If you’re a parent, teacher, carer or observer of children, you probably don’t need double-blind placebo controlled scientific studies to know that artificial food dyes have an adverse affect on some kids.
Step 1: Give a kid some M&M’s.
Step 2: Watch them immediately spiral out of control into a whirlwind of hyperactivity and irritability.
There you have it. The science is settled. Well, okay, maybe not settled. But I’ve seen my own children react exactly this way when they’ve had M&M’s or other highly coloured, 100% artifical crap.
If you need to be convinced by something more than my empirical evidence, there are decades of scientific studies linking artificial food dyes to ADHD, hyperactivity, cognitive disturbance, compulsive aggression, asthma, hives, low-serum iron and zinc, irritability and poor sleep. All of these things can impair a child’s learning abilities.
But if you’re reading the Hello Charlie blog, you’re probably already trying to lead a natural lifestyle, and it’s unlikely that you’re feeding your child M&M’s and wondering what on earth has gotten into them. So let’s go a little deeper here.
How do you know whether ‘natural’ food colours are natural or not?
Interestingly, according to government food regulations, a food dye is considered natural if it is nature identical, i.e. it is produced by chemical synthesis. There’s an interesting table here from an Australian food ingredient specialist, which shows how food colours are categorised at different levels of natural.
This means that a lot of ‘natural’ products can include artificial food dyes and still call themselves natural – because food regulations let them.
So the first step to avoiding artificial food dyes is understanding how it’s classified.
There are three categories of natural food colouring.
- N1 is derived from plant, animal, mineral or microbiological source through traditional and/or physical processing. In other words, unaltered from its natural source.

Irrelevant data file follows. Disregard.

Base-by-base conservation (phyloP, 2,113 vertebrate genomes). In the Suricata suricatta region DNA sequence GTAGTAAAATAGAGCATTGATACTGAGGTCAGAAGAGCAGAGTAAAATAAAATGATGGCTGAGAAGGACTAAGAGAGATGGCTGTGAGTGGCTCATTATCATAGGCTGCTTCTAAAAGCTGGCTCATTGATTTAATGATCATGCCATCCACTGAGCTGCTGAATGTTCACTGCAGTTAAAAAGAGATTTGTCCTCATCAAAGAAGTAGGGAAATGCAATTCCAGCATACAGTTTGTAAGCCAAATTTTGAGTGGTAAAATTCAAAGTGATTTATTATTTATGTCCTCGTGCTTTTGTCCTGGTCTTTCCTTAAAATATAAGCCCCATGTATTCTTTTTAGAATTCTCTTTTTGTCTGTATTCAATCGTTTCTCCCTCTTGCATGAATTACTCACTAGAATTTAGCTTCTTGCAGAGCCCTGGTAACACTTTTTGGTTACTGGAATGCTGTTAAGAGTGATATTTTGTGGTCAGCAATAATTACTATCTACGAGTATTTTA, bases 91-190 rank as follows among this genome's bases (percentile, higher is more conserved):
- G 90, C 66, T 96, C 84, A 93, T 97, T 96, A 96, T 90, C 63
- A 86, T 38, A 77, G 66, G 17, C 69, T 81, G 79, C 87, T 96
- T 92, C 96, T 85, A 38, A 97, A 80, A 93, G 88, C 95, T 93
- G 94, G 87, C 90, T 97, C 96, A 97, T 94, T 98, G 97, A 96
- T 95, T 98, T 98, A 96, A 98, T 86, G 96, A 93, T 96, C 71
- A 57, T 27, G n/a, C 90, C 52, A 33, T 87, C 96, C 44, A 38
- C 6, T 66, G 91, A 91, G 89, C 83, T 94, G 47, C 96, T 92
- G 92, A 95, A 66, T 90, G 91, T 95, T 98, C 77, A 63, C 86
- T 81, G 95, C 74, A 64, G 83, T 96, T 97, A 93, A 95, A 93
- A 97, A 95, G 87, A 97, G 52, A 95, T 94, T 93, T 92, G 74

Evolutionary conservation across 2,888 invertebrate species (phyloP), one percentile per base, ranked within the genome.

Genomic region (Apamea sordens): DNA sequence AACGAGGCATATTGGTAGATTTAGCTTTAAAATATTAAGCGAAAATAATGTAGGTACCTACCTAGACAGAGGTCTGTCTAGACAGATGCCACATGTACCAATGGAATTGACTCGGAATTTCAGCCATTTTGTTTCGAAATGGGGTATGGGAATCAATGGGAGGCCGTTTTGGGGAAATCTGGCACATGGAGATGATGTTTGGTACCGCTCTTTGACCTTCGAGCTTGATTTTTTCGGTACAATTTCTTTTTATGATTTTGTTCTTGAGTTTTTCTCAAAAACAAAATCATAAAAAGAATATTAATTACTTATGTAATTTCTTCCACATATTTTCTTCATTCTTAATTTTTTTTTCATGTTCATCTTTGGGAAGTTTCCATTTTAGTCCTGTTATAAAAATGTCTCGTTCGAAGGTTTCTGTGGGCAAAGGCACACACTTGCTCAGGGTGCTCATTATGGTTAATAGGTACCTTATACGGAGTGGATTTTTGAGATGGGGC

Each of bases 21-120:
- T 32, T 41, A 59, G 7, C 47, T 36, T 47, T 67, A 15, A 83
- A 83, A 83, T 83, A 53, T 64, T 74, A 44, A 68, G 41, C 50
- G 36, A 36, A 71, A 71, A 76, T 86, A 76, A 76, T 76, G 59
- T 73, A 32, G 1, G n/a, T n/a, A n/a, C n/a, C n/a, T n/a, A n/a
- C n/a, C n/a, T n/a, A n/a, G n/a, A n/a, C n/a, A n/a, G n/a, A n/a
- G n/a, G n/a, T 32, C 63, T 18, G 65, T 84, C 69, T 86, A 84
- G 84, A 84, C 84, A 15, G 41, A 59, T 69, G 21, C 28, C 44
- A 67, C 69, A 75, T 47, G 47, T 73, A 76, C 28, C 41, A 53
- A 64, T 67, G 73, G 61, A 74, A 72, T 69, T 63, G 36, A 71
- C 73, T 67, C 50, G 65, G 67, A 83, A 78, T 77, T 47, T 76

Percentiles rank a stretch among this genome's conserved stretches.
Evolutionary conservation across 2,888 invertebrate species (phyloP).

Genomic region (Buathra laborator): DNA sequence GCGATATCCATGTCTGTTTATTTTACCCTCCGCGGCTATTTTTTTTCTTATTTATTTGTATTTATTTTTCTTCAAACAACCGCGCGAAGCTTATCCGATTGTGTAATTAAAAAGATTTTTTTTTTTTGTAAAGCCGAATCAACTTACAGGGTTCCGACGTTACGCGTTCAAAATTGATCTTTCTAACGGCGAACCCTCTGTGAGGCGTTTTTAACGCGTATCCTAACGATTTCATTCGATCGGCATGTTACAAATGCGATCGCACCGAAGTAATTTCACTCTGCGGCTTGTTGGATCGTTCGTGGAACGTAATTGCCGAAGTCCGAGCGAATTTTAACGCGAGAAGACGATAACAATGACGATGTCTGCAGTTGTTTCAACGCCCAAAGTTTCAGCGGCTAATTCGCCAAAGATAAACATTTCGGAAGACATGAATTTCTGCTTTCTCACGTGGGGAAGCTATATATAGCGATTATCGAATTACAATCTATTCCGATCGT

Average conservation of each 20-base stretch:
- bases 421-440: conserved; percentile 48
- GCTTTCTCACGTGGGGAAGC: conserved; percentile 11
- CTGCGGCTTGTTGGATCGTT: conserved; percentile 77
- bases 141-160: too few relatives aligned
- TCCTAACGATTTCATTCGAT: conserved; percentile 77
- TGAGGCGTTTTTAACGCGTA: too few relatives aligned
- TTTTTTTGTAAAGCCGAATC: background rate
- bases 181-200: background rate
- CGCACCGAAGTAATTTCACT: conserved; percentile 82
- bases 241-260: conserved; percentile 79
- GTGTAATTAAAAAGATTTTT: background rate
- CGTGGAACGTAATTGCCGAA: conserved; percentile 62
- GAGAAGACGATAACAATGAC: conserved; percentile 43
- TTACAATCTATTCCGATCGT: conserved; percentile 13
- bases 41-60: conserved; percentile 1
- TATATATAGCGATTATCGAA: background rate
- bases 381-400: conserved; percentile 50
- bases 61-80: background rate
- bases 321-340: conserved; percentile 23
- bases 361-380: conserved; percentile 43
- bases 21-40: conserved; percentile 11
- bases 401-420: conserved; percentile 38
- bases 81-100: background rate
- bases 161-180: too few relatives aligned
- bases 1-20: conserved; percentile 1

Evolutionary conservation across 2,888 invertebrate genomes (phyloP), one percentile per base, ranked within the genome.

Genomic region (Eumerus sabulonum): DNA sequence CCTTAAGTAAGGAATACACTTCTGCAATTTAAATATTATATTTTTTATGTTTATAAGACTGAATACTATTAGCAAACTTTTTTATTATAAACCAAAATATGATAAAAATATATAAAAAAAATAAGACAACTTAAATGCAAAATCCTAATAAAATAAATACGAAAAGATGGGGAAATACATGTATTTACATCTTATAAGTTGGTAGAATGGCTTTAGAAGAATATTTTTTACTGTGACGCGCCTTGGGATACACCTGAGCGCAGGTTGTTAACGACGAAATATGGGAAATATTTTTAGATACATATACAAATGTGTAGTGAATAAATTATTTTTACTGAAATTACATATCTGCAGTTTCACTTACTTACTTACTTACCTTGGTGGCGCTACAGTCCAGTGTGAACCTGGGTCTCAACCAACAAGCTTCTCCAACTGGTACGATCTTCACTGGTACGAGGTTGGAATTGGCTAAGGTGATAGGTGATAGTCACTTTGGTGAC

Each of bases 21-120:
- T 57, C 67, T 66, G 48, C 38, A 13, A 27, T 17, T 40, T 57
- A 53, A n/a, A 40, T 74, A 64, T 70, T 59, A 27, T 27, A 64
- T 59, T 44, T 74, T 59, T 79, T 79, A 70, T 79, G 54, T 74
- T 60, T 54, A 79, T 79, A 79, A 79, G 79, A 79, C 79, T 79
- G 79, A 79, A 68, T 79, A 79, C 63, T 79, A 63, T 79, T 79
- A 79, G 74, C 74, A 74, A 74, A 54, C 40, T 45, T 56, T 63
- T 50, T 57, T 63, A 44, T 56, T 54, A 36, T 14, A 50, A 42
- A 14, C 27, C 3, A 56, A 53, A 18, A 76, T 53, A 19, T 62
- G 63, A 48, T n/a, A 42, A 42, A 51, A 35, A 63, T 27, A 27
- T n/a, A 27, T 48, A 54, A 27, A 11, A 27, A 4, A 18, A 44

- N2 is the same as N1, with the provision for chemical processing. So, extracted from its natural source and then altered.
- N3 is a colour identical with a colouring principle that occurs in nature and which is produced by chemical synthesis. So it’s synthesised to be chemically identical to its natural source, though no part of it is actually natural.
And then there’s category A: artificial food dye produced by chemical synthesis and not found in nature.
So two out of three categories that the food regulators class as natural are not what you or I would consider natural, as they’ve been manufactured in a laboratory.
Why do companies use artificial and synthetic food dyes?
Part of the reason that companies use artificial food dyes is due to cost. Part of the reason is due to stability, especially handy when producing on a mass scale. But a LARGE part of the reason that companies use artificial food dyes is due to consumer expectation.
That’s right, you.
Here’s an example that will blow your mind. There are salmon farmers that use a SalmoFan colour chart to determine the amount of artificial food colouring to be added to their salmon, or the colour of egg yolks, not unlike a graphic designer labouring over a Pantone chart for the most attractive and alluring colour to use in the advertisement they’re creating.
Before you cry outrage from the rooftops, put your hand up if you’ve ever been guilty of choosing your fish or meat over your preconceived ideas of what looks the most appetising? I know I have.
How to read food labels to avoid artificial food colours
By buying food that is labelled has having ‘no artificial colours or flavours’ you’re still leaving yourself open to ingesting nature-identical or chemically synthesised food dyes. The same goes for buying organic. Most of us believe that something is either is natural, or it isn’t. But the regulatory boards say otherwise.
Know your numbers. There are good and bad E numbers, so you need to know exactly what you’re looking for.
This table from the Natural Food Colours Association shows you which E numbers are for natural colours, and which are artificial colours.
Best of all, look for natural colourants such as beet, carotenes, annatto or the paprika extract capsanthin for example. These are natural food colours. Remember the words ‘naturally derived’ can be deceptive, you don’t know what chemical processing has been undertaken to arrive in its end state.
How can you avoid artificial food dyes?
When it comes to the crunch, the best way to avoid food dyes of any kind is to eat whole foods. Better yet, introduce your kids to a garden so that they learn from a young age what fruits and vegetables are supposed to look like in nature. A little wonky. Not so bright. Tastes so much better.
Try making your own play dough for the kids using foods such as blueberries, beetroot and spices such as turmeric. There’s a great post here about how to make your own natural food dyes.
When it comes to medicines and over the counter remedies, always ask your doctor or chemist about the ingredients of any prescribed medicines or supplements for your kids and check whether there is a better alternative.
Is any of this surprise to you? How do you avoid artificial food colourings, especially for your kids? Share in the comments below.
Image credit: Dominic Rooney on Flickr
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